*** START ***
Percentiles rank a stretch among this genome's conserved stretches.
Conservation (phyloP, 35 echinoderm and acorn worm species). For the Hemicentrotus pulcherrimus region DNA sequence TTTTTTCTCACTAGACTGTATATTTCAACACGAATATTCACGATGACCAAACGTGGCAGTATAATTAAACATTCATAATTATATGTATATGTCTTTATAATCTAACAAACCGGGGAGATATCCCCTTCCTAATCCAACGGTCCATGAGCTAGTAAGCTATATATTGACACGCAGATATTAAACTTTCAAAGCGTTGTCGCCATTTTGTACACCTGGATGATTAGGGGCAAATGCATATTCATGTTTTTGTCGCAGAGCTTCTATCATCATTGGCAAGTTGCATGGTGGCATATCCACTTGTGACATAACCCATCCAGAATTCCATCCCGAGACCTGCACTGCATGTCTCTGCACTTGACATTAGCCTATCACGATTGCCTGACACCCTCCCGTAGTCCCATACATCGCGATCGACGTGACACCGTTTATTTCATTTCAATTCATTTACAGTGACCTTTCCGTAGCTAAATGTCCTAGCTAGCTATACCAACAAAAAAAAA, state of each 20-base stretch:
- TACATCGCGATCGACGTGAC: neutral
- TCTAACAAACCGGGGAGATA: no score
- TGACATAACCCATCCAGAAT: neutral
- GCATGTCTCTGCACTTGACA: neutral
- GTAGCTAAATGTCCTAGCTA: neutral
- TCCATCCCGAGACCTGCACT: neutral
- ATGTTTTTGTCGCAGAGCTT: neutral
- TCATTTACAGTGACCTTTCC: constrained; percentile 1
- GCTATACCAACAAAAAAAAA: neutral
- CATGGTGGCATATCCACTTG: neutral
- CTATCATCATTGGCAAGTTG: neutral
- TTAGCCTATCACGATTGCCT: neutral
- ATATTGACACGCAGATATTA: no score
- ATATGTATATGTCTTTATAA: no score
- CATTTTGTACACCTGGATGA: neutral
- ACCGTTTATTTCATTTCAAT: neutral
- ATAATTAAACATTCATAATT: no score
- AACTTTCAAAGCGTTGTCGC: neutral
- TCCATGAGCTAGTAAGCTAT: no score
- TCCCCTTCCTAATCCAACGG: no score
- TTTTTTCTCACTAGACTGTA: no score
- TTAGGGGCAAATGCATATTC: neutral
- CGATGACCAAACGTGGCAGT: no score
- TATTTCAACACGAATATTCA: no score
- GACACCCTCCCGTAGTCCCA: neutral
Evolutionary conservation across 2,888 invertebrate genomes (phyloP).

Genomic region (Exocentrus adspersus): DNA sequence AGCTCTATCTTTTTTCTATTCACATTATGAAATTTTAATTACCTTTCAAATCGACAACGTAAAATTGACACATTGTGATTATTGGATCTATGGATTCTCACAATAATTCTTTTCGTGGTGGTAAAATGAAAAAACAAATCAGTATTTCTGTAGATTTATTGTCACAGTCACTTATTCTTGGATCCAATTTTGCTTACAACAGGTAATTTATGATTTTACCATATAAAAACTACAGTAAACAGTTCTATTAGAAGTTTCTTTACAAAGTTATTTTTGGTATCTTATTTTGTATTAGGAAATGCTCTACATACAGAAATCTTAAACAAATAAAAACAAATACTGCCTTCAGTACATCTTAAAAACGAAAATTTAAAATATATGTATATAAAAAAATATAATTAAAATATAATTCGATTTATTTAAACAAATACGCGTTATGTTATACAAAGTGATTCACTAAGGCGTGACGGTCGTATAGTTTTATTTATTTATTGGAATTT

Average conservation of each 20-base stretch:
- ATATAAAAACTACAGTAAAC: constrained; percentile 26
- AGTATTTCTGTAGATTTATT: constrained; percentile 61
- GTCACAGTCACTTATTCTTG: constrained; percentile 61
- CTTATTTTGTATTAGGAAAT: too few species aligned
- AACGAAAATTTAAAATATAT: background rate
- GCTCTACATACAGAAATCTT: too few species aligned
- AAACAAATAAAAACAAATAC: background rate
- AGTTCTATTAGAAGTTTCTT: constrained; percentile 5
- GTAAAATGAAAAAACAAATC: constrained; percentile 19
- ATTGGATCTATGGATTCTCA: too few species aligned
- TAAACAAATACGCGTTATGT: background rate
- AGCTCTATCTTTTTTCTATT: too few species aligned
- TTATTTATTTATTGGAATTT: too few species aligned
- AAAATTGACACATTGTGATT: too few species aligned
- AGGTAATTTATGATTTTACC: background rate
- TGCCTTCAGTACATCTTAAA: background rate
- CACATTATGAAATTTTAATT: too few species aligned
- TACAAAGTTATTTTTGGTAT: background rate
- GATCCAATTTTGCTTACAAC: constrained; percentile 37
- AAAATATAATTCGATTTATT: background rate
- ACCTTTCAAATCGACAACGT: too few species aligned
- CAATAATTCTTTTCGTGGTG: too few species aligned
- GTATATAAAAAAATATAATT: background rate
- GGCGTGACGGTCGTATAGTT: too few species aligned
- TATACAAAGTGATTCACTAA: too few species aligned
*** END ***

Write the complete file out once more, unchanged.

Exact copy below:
Percentiles rank a stretch among this genome's conserved stretches.
Conservation (phyloP, 35 echinoderm and acorn worm species). For the Hemicentrotus pulcherrimus region DNA sequence TTTTTTCTCACTAGACTGTATATTTCAACACGAATATTCACGATGACCAAACGTGGCAGTATAATTAAACATTCATAATTATATGTATATGTCTTTATAATCTAACAAACCGGGGAGATATCCCCTTCCTAATCCAACGGTCCATGAGCTAGTAAGCTATATATTGACACGCAGATATTAAACTTTCAAAGCGTTGTCGCCATTTTGTACACCTGGATGATTAGGGGCAAATGCATATTCATGTTTTTGTCGCAGAGCTTCTATCATCATTGGCAAGTTGCATGGTGGCATATCCACTTGTGACATAACCCATCCAGAATTCCATCCCGAGACCTGCACTGCATGTCTCTGCACTTGACATTAGCCTATCACGATTGCCTGACACCCTCCCGTAGTCCCATACATCGCGATCGACGTGACACCGTTTATTTCATTTCAATTCATTTACAGTGACCTTTCCGTAGCTAAATGTCCTAGCTAGCTATACCAACAAAAAAAAA, state of each 20-base stretch:
- TACATCGCGATCGACGTGAC: neutral
- TCTAACAAACCGGGGAGATA: no score
- TGACATAACCCATCCAGAAT: neutral
- GCATGTCTCTGCACTTGACA: neutral
- GTAGCTAAATGTCCTAGCTA: neutral
- TCCATCCCGAGACCTGCACT: neutral
- ATGTTTTTGTCGCAGAGCTT: neutral
- TCATTTACAGTGACCTTTCC: constrained; percentile 1
- GCTATACCAACAAAAAAAAA: neutral
- CATGGTGGCATATCCACTTG: neutral
- CTATCATCATTGGCAAGTTG: neutral
- TTAGCCTATCACGATTGCCT: neutral
- ATATTGACACGCAGATATTA: no score
- ATATGTATATGTCTTTATAA: no score
- CATTTTGTACACCTGGATGA: neutral
- ACCGTTTATTTCATTTCAAT: neutral
- ATAATTAAACATTCATAATT: no score
- AACTTTCAAAGCGTTGTCGC: neutral
- TCCATGAGCTAGTAAGCTAT: no score
- TCCCCTTCCTAATCCAACGG: no score
- TTTTTTCTCACTAGACTGTA: no score
- TTAGGGGCAAATGCATATTC: neutral
- CGATGACCAAACGTGGCAGT: no score
- TATTTCAACACGAATATTCA: no score
- GACACCCTCCCGTAGTCCCA: neutral
Evolutionary conservation across 2,888 invertebrate genomes (phyloP).

Genomic region (Exocentrus adspersus): DNA sequence AGCTCTATCTTTTTTCTATTCACATTATGAAATTTTAATTACCTTTCAAATCGACAACGTAAAATTGACACATTGTGATTATTGGATCTATGGATTCTCACAATAATTCTTTTCGTGGTGGTAAAATGAAAAAACAAATCAGTATTTCTGTAGATTTATTGTCACAGTCACTTATTCTTGGATCCAATTTTGCTTACAACAGGTAATTTATGATTTTACCATATAAAAACTACAGTAAACAGTTCTATTAGAAGTTTCTTTACAAAGTTATTTTTGGTATCTTATTTTGTATTAGGAAATGCTCTACATACAGAAATCTTAAACAAATAAAAACAAATACTGCCTTCAGTACATCTTAAAAACGAAAATTTAAAATATATGTATATAAAAAAATATAATTAAAATATAATTCGATTTATTTAAACAAATACGCGTTATGTTATACAAAGTGATTCACTAAGGCGTGACGGTCGTATAGTTTTATTTATTTATTGGAATTT

Average conservation of each 20-base stretch:
- ATATAAAAACTACAGTAAAC: constrained; percentile 26
- AGTATTTCTGTAGATTTATT: constrained; percentile 61
- GTCACAGTCACTTATTCTTG: constrained; percentile 61
- CTTATTTTGTATTAGGAAAT: too few species aligned
- AACGAAAATTTAAAATATAT: background rate
- GCTCTACATACAGAAATCTT: too few species aligned
- AAACAAATAAAAACAAATAC: background rate
- AGTTCTATTAGAAGTTTCTT: constrained; percentile 5
- GTAAAATGAAAAAACAAATC: constrained; percentile 19
- ATTGGATCTATGGATTCTCA: too few species aligned
- TAAACAAATACGCGTTATGT: background rate
- AGCTCTATCTTTTTTCTATT: too few species aligned
- TTATTTATTTATTGGAATTT: too few species aligned
- AAAATTGACACATTGTGATT: too few species aligned
- AGGTAATTTATGATTTTACC: background rate
- TGCCTTCAGTACATCTTAAA: background rate
- CACATTATGAAATTTTAATT: too few species aligned
- TACAAAGTTATTTTTGGTAT: background rate
- GATCCAATTTTGCTTACAAC: constrained; percentile 37
- AAAATATAATTCGATTTATT: background rate
- ACCTTTCAAATCGACAACGT: too few species aligned
- CAATAATTCTTTTCGTGGTG: too few species aligned
- GTATATAAAAAAATATAATT: background rate
- GGCGTGACGGTCGTATAGTT: too few species aligned
- TATACAAAGTGATTCACTAA: too few species aligned